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John Weigelt

National Technology Officer, Microsoft Canada

AI is already changing the world dramatically. It’s up to us to ensure that those changes benefit everyone on the planet — and that they benefit the planet itself.


As the information age flourishes into an era of ubiquitous AI, the potential for transformative technological change is boundless. We’re looking at a shift as profound as the Industrial Revolution, with human capabilities augmented by increasingly more intelligent machines. We live in a world that is being reinvented, and so a great responsibility rests on the shoulders of the inventors.

Artificial intelligence — the ability of machines to learn, reason, and react in ways that are similar to humans — is not new. The earliest AI systems were created decades ago, and they’ve been iterated and innovated upon ever since. Today, however, a confluence of factors (faster computing, widespread interconnectivity, and the availability of enormous datasets for training) is creating an environment where AI can truly thrive.

A huge opportunity — but for whom?

AI is shaping up to be the defining technology of our time and the transformation has already begun. There are a lot of big questions. Perhaps the biggest of all is: who benefits?

“As AI systems get more sophisticated and start to play a larger role in people’s lives, we must ensure the technology we create benefits everyone on the planet, as well as the planet itself,” says John Weigelt, National Technology Officer at Microsoft Canada. “There’s a huge opportunity to leverage AI for social good, to empower others in new and more impactful ways to help create a more sustainable, inclusive, and accessible world. A fundamental aspect of our AI for Good initiative is pairing the adoption of trusted best-in-class AI technology with dedicated groups from around the world to help solve some of the most challenging societal issues.”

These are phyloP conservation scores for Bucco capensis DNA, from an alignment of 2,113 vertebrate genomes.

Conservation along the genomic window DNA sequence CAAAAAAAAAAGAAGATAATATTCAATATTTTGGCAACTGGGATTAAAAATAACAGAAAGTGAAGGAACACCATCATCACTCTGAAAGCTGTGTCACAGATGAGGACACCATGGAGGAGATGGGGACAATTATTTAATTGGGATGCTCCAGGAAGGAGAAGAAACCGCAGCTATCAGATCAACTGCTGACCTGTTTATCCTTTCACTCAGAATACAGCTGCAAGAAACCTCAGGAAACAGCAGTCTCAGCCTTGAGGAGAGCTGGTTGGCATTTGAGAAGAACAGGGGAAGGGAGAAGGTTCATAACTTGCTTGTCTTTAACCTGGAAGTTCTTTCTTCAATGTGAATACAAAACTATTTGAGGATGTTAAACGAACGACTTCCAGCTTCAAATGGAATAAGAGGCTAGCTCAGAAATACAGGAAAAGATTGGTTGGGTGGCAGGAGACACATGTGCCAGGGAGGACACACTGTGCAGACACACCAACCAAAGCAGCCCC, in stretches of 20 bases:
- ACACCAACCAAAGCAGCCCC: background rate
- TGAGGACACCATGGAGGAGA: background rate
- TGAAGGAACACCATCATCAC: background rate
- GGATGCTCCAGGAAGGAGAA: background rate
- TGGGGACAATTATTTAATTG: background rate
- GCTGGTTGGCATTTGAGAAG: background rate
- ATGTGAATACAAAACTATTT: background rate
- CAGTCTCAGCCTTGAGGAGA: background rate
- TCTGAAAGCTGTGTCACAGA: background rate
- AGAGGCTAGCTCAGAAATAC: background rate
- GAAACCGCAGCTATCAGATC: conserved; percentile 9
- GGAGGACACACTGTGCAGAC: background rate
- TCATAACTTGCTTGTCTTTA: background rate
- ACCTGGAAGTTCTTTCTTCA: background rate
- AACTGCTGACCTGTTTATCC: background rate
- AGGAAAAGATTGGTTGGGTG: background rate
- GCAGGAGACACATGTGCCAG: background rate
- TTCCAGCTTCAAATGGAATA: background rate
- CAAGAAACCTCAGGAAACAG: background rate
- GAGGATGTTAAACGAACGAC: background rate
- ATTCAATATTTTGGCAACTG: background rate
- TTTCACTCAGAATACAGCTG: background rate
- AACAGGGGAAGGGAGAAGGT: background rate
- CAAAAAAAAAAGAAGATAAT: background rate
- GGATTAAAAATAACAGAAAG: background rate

As established leaders in the AI space, Microsoft has a solemn understanding of the responsibility shouldered by trailblazers. Across its five AI for Good initiatives — AI for Earth, AI for Accessibility, AI for Humanitarian Action, AI for Cultural Heritage, and AI for Health — it has invested $165 million over the course of five years, with the hopes that this investment will reverberate and expand into new initiatives and new investments.

There’s a huge opportunity to leverage AI for social good, to empower others in new and more impactful ways to help create a more sustainable, inclusive, and accessible world.

Business is just the beginning

So often we think of artificial intelligence as a tool of business, something to be used in pursuit of cost efficiency or marketing efficacy. But these same technologies are also compiling and preserving historical artifacts. They’re equally as effective at optimizing the distribution of aid in volatile areas of the world. And they’re indispensable in the creation of accurate and informative climate change models. The applications are endless and each one is a unique microcosm of the power and adaptability of AI.